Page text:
My aunt had always been a person of wonders. While growing up, I remember her running up and down the stairs in her huge old house, regardless of her age or the grey color of her hair. Not to mention, she had one of those wide staircases with tall steps, similar to the ones you see in old movies. She ran like that to answer her old greyish-beige whirred rotary dial phone. And she would have this old piano with all the white keys turned yellow that apparently survived a bombing (well, some of the keys actually broke but she never bothered to have them repaired). Nevertheless, that did not stop her from singing, and she had one of the most moving voices I ever heard. Without her needing to be in any sorrowful state of mind (especially around my siblings and me who she loved as if we were her grandchildren), whenever we asked her to sing, I was fascinated by how quickly she changed from laughing, gossiping and telling stories to singing songs with great nostalgia and melancholy, but nevertheless sublime tones in her voice. It was as though each sound that escaped from her lips managed to find a way deep down into your chest and fill you with awe.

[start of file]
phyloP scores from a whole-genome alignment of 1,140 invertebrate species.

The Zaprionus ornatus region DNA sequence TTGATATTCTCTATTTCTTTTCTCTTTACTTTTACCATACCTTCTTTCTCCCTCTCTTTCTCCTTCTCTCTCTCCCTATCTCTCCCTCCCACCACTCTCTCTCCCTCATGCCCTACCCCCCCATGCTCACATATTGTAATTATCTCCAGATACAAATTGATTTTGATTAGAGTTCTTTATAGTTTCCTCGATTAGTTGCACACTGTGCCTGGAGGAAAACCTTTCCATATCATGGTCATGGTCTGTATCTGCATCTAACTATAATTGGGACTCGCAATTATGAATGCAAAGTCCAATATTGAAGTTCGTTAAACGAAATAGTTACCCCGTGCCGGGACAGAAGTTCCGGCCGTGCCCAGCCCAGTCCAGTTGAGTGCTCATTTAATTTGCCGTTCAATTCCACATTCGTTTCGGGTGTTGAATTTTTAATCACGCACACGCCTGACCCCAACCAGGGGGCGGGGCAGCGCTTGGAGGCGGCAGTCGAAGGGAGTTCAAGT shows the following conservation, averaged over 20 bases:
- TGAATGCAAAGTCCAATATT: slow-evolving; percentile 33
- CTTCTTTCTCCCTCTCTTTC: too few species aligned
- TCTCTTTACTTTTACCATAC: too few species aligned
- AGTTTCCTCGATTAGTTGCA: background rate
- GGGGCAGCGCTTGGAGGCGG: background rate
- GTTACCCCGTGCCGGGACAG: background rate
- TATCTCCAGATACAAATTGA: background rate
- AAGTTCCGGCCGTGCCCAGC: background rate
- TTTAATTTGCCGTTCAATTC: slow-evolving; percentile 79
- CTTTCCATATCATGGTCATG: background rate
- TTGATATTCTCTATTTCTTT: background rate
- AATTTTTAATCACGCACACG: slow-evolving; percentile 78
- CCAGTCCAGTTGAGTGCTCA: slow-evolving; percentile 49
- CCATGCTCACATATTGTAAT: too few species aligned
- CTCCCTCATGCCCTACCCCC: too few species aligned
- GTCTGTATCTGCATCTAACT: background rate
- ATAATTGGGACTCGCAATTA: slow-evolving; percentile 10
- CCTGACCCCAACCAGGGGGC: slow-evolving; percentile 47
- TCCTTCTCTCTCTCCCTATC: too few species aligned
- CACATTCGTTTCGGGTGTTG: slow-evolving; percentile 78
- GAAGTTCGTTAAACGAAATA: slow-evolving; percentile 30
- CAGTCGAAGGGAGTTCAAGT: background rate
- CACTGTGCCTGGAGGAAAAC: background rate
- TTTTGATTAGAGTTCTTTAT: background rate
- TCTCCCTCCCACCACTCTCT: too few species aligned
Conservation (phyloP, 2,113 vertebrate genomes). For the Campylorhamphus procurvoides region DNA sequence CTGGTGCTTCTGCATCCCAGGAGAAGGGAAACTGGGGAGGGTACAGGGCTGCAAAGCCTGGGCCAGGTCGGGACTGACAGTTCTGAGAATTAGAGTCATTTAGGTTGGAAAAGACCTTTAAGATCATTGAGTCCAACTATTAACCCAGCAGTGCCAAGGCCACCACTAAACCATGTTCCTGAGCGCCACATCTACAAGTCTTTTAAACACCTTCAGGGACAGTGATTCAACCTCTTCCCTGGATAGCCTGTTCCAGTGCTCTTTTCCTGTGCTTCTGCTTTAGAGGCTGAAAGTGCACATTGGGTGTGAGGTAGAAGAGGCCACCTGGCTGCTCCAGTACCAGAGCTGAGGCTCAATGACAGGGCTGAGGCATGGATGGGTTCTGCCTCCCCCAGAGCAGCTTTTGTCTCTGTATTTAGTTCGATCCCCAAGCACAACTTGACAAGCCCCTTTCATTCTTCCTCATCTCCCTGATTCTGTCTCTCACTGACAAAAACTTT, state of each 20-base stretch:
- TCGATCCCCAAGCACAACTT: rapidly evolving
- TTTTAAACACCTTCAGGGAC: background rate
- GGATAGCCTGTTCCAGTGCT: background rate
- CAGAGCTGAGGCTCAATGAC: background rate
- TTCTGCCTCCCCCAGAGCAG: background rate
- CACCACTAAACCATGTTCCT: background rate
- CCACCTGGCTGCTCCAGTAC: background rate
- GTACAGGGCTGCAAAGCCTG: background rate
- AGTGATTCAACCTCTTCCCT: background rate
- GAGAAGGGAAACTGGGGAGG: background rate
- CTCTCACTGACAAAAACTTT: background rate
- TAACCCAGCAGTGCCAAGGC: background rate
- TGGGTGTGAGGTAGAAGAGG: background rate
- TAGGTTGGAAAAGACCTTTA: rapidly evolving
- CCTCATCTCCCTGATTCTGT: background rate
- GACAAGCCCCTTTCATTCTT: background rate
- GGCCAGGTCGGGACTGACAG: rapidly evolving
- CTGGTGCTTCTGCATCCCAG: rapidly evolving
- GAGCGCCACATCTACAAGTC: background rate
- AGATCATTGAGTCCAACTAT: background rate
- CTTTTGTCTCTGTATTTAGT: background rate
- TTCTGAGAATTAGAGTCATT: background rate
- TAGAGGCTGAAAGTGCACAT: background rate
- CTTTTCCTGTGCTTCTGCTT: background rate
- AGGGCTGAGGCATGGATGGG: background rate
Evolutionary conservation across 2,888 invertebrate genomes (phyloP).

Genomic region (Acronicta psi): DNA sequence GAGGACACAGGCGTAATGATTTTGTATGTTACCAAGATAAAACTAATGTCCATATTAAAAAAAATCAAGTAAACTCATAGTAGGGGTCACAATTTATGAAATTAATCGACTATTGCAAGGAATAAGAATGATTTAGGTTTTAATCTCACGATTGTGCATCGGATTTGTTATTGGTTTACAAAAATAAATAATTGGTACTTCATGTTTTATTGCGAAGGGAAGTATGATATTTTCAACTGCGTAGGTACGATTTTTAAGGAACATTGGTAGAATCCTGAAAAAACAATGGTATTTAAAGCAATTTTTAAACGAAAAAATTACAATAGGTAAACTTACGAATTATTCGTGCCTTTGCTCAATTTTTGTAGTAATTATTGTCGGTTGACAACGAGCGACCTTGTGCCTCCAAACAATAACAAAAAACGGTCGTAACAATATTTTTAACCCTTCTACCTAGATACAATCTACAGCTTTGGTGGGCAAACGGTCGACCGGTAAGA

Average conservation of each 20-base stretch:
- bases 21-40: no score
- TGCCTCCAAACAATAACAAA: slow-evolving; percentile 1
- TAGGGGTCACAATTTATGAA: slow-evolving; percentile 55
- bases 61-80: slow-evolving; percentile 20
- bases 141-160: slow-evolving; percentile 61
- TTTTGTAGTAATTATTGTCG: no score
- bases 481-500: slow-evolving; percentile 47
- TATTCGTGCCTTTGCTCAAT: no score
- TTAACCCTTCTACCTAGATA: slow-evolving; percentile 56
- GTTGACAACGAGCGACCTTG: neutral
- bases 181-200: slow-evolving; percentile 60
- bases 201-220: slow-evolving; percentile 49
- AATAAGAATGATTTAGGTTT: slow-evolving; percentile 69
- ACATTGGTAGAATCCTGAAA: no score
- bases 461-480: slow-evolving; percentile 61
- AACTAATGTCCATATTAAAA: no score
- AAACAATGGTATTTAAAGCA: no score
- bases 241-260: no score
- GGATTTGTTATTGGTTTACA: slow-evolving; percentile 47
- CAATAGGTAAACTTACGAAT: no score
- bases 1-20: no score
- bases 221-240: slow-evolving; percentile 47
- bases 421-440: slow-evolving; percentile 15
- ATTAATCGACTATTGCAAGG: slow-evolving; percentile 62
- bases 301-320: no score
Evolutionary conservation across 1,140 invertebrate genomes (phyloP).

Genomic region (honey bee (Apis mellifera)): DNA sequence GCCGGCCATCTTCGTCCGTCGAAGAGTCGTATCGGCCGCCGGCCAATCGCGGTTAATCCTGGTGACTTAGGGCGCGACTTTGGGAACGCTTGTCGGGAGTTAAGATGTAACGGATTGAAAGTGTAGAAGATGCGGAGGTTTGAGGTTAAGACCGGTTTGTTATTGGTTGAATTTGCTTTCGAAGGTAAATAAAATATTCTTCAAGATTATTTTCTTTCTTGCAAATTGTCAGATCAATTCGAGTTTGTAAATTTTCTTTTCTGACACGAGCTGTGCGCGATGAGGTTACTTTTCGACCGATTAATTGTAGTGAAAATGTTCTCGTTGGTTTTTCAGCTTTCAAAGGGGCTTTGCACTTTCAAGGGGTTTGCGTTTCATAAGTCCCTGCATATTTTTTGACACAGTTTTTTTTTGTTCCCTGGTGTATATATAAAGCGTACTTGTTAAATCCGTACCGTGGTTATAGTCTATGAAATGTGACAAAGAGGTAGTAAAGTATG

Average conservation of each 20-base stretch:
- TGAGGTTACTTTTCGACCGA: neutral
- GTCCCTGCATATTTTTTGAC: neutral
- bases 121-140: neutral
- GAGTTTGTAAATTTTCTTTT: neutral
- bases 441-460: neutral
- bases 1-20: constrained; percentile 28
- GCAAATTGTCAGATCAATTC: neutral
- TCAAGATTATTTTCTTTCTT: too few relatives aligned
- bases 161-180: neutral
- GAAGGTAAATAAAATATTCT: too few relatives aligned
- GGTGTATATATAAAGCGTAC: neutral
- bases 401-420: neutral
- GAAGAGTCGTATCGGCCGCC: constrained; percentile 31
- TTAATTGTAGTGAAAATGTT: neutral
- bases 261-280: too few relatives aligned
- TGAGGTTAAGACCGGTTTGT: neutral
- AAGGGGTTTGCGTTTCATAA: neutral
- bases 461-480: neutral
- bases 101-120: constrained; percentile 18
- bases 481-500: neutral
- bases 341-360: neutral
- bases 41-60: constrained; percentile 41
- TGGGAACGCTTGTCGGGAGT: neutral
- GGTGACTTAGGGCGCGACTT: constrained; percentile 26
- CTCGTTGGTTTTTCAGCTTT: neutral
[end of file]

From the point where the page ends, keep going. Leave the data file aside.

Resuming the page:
As I said before, my aunt used to tell us all kinds of stories. Some were of pure invention, such as the fictional “naughty boy called Peter” who, according to her, was the one always ripping her sheets whenever my sister and I asked her about the holes in the bedsheets she lent us. There was also the story of that time she jumped out of a car window after the driver told her that the breaks were not working. I do not know if that story is true or not, but I would not be surprised if it were, especially after I found out a few years ago that she refused to go to the hospital when she broke her arm. That was a true story, along with the ones about her experiences of World War II and the Greek Civil War. There was, for instance, that time when a shooting took place in the street right outside her parents’ summer home she was staying in alone that summer, which was all on one floor and full of windows. She recalled hiding in the fireplace because it was the only part of the house that remained intact from the bullets shattering the windows, as they simply crossed right in front of it. My aunt also told me that if it were not for Hitler, she would not have been able to finish her education. As she was the eldest girl in the family, her mother did not want her to finish school in order to keep her at home to do all the hard work in the fields and chores around the house (this was, back then, the fate of most eldest daughters in Greek families living on islands or in the countryside). But her father, you see, was a headmaster and teacher, and during the war, when the island was under Italian rule and children were not allowed to go to school or work in the fields, her father, the only one allowed to enter the school, took her with him and gave her private lessons. My aunt also told me that, unlike most women of her time, if it were not for her marriage, she would have never earned her independence. At forty-five she broke free from her tyrannical mother thanks to her husband. At forty-five she was finally allowed to move out of her parents’ house and stop working in the fields like a slave or take care of her healthy parents as if she were a nurse. At forty-five she would never get beaten again by her parents for coming back home past midnight, even at the age of thirty.